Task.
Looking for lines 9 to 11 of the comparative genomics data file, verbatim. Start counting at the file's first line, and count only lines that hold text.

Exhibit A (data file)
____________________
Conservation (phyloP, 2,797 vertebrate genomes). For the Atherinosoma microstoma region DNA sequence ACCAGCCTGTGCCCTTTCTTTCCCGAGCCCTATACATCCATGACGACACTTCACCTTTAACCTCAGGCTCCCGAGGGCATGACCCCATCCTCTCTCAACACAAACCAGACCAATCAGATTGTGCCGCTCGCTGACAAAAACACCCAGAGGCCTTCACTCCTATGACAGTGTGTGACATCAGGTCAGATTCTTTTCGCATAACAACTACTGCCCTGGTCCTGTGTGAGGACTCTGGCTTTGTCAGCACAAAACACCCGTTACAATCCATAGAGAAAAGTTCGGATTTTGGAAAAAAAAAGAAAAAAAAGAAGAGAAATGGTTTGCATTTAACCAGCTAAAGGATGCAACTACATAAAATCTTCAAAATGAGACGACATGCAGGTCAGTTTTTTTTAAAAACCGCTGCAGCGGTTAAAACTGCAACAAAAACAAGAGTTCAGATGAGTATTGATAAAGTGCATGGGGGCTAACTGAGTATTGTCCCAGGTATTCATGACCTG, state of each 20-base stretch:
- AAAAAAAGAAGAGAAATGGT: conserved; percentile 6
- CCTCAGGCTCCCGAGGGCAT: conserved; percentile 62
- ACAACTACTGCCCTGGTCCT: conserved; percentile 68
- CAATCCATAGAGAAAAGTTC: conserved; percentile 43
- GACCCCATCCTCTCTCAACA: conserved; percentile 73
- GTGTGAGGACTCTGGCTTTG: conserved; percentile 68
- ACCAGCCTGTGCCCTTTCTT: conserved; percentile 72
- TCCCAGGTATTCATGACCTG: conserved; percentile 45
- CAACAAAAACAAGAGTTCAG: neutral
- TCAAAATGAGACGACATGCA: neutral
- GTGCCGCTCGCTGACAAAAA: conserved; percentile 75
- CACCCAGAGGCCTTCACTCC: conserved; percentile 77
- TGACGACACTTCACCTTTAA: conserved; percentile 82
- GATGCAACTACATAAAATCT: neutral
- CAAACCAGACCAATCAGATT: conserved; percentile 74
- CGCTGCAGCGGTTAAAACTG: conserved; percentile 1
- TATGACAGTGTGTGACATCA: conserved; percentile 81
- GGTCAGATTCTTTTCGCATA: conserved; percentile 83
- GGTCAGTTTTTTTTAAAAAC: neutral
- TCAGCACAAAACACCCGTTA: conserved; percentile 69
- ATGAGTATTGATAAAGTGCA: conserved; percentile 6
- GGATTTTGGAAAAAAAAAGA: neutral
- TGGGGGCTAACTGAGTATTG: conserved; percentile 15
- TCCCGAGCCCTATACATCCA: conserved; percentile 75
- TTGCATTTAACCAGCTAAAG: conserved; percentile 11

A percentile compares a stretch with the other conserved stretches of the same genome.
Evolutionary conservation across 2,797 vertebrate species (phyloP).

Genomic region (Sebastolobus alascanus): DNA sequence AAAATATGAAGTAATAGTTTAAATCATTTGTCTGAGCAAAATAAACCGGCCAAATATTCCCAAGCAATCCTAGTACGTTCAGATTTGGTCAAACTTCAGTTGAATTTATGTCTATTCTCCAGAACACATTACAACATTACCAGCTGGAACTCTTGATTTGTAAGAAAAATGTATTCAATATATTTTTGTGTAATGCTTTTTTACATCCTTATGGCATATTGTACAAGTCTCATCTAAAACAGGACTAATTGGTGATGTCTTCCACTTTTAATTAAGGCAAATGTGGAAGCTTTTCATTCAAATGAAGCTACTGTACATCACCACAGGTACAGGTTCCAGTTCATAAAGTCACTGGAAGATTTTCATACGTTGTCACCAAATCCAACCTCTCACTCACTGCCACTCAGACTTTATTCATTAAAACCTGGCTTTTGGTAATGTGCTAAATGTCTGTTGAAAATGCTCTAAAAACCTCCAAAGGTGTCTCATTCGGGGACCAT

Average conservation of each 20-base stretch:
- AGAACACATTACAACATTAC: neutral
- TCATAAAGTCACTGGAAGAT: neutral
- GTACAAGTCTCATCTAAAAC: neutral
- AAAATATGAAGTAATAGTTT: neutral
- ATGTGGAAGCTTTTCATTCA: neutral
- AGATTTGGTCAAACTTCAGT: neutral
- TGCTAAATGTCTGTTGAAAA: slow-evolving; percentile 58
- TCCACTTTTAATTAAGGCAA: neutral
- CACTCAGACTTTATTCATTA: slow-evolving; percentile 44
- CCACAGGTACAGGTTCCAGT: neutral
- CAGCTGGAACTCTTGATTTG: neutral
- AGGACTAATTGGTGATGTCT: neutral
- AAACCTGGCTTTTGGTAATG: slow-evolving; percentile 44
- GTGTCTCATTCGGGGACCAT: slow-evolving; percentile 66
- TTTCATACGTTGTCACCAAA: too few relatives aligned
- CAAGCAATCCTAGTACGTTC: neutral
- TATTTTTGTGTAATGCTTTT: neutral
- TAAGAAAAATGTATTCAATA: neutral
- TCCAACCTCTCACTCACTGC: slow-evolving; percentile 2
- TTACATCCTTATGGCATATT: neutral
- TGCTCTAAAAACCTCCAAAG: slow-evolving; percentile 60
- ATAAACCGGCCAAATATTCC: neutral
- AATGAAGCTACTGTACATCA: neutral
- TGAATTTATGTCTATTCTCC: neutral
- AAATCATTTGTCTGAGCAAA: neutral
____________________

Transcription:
- TCCCAGGTATTCATGACCTG: conserved; percentile 45
- CAACAAAAACAAGAGTTCAG: neutral
- TCAAAATGAGACGACATGCA: neutral